न बुद्धिभेदं जनयेदज्ञानां कर्मसङ्गिनाम् । जोषयेत्सर्वकर्माणि विद्वान्युक्तः समाचरन् ॥२६॥
na buddhi-bhedaḿ janayed ajñānāḿ karma-sańginām joṣayet sarva-karmāṇi vidvān yuktaḥ samācaran
na — not; buddhi-bhedam — disruption of intelligence; janayet — he should cause; ajñānām — of the foolish; karma-saṅginām — who are attached to fruitive work; joṣayet — he should dovetail; sarva — all; karmāṇi — work; vidvān — a learned person; yuktaḥ — engaged; samācaran — practicing.
The wise should not create discord in the intellects of ignorant people, who are attached to fruitive actions, by inducing them to stop work. Rather, by performing their duties in an enlightened manner, they should inspire the ignorant also to do their prescribed duties.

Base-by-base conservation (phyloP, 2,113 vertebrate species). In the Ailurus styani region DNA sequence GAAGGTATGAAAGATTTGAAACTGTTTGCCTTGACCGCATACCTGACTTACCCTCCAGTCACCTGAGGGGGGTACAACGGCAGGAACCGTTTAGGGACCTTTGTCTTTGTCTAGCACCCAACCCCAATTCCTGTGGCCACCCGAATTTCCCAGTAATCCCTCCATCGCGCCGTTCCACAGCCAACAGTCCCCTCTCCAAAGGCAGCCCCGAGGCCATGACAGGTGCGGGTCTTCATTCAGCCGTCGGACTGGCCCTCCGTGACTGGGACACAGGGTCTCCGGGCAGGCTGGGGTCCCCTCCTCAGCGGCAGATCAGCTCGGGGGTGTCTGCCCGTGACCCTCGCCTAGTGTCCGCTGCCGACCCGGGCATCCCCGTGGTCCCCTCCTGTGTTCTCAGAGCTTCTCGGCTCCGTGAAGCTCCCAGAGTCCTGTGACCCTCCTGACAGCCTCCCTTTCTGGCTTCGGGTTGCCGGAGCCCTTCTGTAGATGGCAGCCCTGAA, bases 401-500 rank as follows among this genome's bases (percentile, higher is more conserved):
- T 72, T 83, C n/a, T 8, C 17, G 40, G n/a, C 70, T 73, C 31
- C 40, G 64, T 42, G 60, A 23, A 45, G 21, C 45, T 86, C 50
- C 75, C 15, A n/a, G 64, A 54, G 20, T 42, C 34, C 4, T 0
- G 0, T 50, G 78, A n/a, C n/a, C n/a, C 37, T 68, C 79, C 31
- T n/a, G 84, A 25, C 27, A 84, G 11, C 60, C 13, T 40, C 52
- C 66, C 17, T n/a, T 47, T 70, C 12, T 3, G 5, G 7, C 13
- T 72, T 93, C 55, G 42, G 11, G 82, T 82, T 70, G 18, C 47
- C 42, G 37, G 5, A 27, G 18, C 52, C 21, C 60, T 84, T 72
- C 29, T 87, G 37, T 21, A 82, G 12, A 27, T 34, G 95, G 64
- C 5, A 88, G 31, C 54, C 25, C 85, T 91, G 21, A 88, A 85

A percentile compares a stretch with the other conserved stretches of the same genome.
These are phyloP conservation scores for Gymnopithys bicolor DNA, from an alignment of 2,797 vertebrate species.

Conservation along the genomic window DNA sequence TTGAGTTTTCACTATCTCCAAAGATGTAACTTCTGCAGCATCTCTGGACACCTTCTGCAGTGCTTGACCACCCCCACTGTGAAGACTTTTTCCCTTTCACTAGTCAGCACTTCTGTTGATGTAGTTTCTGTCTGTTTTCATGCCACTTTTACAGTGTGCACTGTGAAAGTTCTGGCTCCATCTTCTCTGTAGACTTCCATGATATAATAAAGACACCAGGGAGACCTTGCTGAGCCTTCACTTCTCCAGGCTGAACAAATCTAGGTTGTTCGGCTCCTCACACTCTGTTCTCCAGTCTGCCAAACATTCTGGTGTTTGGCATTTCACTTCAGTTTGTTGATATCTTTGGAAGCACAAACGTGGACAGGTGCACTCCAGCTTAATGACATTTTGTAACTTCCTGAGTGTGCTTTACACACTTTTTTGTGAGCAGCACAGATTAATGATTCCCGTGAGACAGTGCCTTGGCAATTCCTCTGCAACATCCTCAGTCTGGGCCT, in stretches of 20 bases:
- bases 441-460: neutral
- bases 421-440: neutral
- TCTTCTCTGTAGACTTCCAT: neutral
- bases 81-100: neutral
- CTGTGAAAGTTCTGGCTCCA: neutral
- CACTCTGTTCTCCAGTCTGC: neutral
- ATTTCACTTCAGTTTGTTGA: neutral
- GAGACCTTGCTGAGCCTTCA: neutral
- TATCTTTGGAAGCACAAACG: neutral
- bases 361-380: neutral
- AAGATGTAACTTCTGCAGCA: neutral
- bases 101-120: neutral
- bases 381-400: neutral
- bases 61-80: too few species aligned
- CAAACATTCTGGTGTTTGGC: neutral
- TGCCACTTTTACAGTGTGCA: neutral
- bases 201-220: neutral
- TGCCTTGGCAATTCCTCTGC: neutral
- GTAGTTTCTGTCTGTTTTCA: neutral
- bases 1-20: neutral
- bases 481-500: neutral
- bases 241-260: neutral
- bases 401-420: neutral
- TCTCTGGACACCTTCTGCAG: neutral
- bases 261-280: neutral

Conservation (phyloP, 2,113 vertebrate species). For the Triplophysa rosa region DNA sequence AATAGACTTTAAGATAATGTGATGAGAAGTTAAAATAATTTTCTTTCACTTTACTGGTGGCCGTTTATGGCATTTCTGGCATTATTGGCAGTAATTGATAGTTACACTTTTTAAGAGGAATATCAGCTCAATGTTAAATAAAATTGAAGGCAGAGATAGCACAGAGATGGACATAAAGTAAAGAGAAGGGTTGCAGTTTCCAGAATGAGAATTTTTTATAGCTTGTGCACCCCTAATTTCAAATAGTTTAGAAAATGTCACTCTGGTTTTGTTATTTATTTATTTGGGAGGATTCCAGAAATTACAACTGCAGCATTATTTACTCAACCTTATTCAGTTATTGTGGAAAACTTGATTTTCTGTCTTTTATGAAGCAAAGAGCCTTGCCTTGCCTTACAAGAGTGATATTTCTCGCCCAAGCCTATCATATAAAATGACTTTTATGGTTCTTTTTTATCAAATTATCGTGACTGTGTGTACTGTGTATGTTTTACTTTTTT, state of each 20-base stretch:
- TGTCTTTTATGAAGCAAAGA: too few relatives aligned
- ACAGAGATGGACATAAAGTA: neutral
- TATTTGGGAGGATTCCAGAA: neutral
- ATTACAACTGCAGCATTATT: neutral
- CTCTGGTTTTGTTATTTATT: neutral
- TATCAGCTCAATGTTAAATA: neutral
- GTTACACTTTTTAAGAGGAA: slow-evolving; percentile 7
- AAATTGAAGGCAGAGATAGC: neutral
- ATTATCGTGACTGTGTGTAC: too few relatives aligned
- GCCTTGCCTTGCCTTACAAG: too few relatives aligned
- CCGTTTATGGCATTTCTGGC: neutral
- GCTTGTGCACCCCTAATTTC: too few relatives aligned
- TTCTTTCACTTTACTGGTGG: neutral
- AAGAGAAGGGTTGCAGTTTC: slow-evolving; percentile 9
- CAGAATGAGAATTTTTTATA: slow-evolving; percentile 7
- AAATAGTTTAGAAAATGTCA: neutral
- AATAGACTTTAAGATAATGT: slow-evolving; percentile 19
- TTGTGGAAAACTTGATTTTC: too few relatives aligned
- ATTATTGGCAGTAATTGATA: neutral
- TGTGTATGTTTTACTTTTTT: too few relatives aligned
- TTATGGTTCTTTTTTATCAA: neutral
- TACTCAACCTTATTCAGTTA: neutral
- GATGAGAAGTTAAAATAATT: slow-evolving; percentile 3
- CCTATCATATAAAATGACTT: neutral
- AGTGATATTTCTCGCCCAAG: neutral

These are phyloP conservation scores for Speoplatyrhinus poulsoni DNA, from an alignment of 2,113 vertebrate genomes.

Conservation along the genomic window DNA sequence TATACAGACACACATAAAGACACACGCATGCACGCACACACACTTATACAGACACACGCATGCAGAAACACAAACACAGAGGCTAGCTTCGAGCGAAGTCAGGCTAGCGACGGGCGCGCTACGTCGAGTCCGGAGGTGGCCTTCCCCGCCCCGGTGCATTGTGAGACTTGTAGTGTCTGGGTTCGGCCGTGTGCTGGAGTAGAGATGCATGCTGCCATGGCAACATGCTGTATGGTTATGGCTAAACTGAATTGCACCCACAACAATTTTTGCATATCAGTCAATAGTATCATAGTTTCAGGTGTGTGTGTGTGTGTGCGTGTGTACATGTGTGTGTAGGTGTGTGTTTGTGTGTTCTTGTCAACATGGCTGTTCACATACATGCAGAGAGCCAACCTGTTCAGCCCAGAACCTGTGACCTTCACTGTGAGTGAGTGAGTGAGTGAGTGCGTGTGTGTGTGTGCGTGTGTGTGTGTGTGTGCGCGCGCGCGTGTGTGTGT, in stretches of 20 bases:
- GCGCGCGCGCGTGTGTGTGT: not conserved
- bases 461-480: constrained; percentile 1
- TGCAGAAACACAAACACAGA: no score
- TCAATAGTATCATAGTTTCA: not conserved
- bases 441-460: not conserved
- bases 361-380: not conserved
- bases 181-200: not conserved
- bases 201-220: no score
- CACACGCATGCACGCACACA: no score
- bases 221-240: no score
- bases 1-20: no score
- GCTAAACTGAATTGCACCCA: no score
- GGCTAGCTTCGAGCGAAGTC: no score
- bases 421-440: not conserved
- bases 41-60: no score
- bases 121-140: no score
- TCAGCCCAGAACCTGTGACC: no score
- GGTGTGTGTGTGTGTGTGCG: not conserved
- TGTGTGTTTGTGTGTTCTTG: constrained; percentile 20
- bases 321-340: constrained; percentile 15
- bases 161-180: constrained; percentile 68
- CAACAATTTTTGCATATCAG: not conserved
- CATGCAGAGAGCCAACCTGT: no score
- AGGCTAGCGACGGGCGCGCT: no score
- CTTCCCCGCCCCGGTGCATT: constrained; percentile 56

Vedaiś ca sarvair aham eva vedyaḥ. That is the end of all Vedic rituals. All rituals, all performances of sacrifices, and everything that is put into the Vedas, including all direction for material activities, are meant for understanding Kṛṣṇa, who is the ultimate goal of life. But because the conditioned souls do not know anything beyond sense gratification, they study the Vedas to that end. But through fruitive activities and sense gratification regulated by the Vedic rituals one is gradually elevated to Kṛṣṇa consciousness. Therefore a realized soul in Kṛṣṇa consciousness should not disturb others in their activities or understanding, but he should act by showing how the results of all work can be dedicated to the service of Kṛṣṇa. The learned Kṛṣṇa conscious person may act in such a way that the ignorant person working for sense gratification may learn how to act and how to behave. Although the ignorant man is not to be disturbed in his activities, a slightly developed Kṛṣṇa conscious person may directly be engaged in the service of the Lord without waiting for other Vedic formulas. For this fortunate man there is no need to follow the Vedic rituals, because by direct Kṛṣṇa consciousness one can have all the results one would otherwise derive from following one’s prescribed duties.